6. Institutions Supporting Small Scale Enterprises : In connection with promotion, training, finance, technology, marketing, exporting and other activities of small scale enterprises following institutions are helpful to them. The following figures give the information of various types of assistance provided by different institutions to promote entrepreneurial activities.

Industrial Policy for Entrepreneurship Development

A distinguishing feature of the Industrial Policy has been that number of items of manufacture are reserved for production in the small scale sector while preference is given to new small/ small-medium entrepreneurs and industrial co-operatives.

To mention a few policy measures that have positively created an ideal environment for entrepreneurial growth are:

  1. Identification of backward areas and announcement of a number of concessions and incentives for the entrepreneurs to start their ventures in such areas;
  2. Change in the attitude of both Central and State Governments towards private enterprises in general and promotion of small scale industries in particular;
  3. Liberalisation of Industrial Licensing Policy and announcement of special incentives for NRI investments and exporting industrial units.
  4. Promotion coordinated development of large and small industries by :
    • reserving further expansion either exclusively or partly for the small sector in certain industries.
    • developing small industries more vigorously as ancillaries to large industries, and
    • encouraging the participation of small industries in the export drive.
  5. Providing effective promotion to cottage and small industries widely dispersed rural areas and small towns.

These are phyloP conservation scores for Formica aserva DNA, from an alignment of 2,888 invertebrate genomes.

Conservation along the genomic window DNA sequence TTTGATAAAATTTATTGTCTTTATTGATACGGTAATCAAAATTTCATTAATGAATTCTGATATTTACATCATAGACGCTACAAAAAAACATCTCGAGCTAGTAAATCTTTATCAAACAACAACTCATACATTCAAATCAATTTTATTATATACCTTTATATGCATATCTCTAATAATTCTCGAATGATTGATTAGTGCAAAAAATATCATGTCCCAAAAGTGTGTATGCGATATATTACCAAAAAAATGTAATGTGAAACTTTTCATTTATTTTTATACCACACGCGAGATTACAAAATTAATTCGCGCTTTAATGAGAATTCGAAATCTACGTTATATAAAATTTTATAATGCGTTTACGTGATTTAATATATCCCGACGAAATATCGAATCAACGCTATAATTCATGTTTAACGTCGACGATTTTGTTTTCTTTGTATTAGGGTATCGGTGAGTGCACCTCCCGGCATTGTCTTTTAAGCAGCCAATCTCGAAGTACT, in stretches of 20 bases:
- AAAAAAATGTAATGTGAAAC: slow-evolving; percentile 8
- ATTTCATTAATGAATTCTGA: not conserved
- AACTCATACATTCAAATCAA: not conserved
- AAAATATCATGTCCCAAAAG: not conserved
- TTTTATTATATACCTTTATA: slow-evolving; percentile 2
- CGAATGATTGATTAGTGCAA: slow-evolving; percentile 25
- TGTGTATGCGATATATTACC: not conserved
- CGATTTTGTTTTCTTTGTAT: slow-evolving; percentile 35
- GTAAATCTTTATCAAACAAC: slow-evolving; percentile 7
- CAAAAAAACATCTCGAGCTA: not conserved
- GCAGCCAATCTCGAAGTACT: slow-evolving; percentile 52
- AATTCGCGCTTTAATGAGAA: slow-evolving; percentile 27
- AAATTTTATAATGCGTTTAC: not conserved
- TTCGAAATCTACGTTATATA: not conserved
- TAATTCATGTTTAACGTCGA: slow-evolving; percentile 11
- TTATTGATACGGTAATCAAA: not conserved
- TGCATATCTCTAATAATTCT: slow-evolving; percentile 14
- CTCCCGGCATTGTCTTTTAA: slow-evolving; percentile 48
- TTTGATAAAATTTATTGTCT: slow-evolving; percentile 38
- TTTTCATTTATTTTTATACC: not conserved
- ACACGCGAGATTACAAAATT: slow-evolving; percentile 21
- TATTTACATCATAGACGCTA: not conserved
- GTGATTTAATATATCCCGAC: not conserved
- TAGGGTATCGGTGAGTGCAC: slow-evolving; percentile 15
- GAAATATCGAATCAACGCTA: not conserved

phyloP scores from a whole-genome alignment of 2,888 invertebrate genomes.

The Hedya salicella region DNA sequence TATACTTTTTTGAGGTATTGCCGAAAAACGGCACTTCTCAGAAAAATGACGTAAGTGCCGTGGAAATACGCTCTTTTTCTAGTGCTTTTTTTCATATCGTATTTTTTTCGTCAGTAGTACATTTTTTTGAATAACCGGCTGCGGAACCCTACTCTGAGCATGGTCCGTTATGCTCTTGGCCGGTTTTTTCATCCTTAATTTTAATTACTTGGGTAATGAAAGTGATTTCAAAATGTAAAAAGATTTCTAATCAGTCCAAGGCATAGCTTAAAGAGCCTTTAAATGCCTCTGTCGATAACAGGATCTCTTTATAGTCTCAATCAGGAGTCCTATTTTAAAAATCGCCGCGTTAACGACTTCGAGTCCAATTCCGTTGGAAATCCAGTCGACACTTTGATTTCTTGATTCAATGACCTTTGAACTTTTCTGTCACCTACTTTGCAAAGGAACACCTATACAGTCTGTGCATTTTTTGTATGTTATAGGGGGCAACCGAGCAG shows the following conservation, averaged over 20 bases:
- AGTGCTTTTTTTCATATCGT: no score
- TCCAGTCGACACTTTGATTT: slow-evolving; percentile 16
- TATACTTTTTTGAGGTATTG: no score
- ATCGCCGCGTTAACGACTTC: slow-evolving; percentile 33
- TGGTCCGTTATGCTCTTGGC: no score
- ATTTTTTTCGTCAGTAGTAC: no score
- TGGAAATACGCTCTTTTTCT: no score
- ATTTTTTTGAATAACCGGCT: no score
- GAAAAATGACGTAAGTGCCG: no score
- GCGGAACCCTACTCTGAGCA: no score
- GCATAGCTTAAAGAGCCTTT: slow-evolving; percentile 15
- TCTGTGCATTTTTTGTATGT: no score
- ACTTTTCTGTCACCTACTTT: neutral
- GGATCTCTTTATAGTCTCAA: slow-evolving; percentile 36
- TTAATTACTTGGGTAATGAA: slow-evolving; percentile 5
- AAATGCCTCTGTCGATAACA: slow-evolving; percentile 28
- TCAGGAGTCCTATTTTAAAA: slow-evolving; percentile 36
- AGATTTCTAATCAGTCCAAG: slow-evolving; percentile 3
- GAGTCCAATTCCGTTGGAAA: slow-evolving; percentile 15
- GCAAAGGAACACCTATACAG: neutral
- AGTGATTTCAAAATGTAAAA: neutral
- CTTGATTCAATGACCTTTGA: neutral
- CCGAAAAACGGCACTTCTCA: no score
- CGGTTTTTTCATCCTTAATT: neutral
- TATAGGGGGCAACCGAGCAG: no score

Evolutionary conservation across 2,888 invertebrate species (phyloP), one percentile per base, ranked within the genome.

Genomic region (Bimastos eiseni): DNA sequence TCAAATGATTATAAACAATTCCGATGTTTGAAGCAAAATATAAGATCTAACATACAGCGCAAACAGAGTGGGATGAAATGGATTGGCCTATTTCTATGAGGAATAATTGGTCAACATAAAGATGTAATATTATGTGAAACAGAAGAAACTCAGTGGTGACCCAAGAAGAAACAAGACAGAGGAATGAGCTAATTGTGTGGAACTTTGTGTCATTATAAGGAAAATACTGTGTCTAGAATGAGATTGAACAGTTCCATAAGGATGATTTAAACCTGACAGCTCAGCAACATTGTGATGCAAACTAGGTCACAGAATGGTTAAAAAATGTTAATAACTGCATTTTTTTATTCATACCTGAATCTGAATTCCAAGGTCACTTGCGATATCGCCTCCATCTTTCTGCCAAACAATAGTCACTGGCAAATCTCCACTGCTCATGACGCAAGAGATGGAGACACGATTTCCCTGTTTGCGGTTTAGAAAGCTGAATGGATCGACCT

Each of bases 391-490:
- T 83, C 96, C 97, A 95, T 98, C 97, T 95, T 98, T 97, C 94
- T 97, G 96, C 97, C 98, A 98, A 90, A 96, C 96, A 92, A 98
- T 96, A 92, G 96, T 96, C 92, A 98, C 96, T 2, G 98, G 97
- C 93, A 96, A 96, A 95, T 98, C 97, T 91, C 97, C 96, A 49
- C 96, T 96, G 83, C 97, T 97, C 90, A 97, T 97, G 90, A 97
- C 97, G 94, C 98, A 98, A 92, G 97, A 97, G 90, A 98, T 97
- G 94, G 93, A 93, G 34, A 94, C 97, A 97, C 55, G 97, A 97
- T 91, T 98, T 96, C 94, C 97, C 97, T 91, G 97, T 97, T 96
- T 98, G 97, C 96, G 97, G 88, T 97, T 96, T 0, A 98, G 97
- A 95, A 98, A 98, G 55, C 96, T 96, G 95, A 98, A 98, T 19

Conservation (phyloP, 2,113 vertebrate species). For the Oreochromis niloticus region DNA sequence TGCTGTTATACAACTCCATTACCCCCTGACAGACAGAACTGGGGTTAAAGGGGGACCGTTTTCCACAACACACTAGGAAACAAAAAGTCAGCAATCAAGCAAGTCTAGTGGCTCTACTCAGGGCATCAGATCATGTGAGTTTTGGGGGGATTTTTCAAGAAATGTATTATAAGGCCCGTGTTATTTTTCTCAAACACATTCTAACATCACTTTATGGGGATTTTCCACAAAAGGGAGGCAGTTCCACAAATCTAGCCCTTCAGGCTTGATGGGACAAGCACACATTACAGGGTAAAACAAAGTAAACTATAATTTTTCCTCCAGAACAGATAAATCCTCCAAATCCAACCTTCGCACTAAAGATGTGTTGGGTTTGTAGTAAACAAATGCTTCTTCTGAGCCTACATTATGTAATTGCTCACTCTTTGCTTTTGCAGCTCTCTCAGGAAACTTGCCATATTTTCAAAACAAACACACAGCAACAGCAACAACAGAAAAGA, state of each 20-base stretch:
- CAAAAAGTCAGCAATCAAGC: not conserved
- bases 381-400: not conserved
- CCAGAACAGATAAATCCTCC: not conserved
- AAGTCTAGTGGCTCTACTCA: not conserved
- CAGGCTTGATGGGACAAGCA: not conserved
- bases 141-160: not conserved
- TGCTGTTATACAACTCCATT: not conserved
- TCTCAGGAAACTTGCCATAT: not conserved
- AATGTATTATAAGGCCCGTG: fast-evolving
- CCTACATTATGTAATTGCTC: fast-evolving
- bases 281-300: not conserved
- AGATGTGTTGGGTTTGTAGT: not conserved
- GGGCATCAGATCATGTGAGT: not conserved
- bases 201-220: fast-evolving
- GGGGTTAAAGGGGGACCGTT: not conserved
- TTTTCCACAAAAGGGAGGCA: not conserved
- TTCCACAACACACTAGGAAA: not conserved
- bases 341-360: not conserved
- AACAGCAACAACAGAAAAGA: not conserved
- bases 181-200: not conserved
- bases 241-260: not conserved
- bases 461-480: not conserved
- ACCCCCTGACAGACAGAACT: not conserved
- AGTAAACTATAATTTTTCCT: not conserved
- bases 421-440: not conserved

6. Setting up of DIC as a hallmark in the development of small scale industry.
  7. Facilities were provided for import of components, raw material and machinery under open general licenses.

Small Scale Industrial Policy

In order to give a fillip to small industries development and thereby to entrepreneurial growth, the Government for the first time announced a separate small scale industries policy in August 1991. This policy promises to meet 100 percent credit demand of small and tiny industries.

This policy high-lights:

  • The Small Industries Development Organisation (SIDO) has been re- organized as the nodal agency to support the small scale industries export promotion.
  • An export development centre would be set up in SIDO to serve the small scale units through its network of field officers to further augment export activities of the sector.
  • A Technology Development Cell (TDC) will be set up in SIDO which could private technology inputs to improve quality and competitiveness of products of small scale sector.
  • The scheme for the handloom sector which contributed 30% of the total textile production in the country would be redesigned keeping in view the local and regional needs. It would be the policy of the Government to promote handloom to sustain employment in rural areas and to improve quality of life for handloom weavers.
  • The National Small Industries Corporation (NSIC) would concentrate on marketing of mass consumption items under common brand name and organizational links between NSIC and SSIDCs would be established.
  • The scope of the national equity fund scheme will tie widened to cover projects up to Rs. 10 lakhs for Equity Support (Up to 15 per-cent).
  • The Single Window loan scheme has also been enlarged to cover projects up to Rs. 20 lakhs with working capital margin up to Rs 10 lakhs.
  • Small Scale units can have equity support to the extent of 24% of the investment from the medium and large scale industries, public undertakings, NRIs or foreign investment.
  • Limited Partnership Act was proposed to be introduced.
  • To avoid delayed payment by the large units, factoring services through SIDBI was proposed. Some of the important schemes are soft loan scheme, seed capital assistance, risk capital assistance, concessional schemes, etc. In addition, IFCI is operating different subsidy schemes for new and small entrepreneurs.
  • In conformity with the socio-economic objectives of the national development plans, the development banks have introduced a number of promotional innovational schemes to be operated either separately or jointly.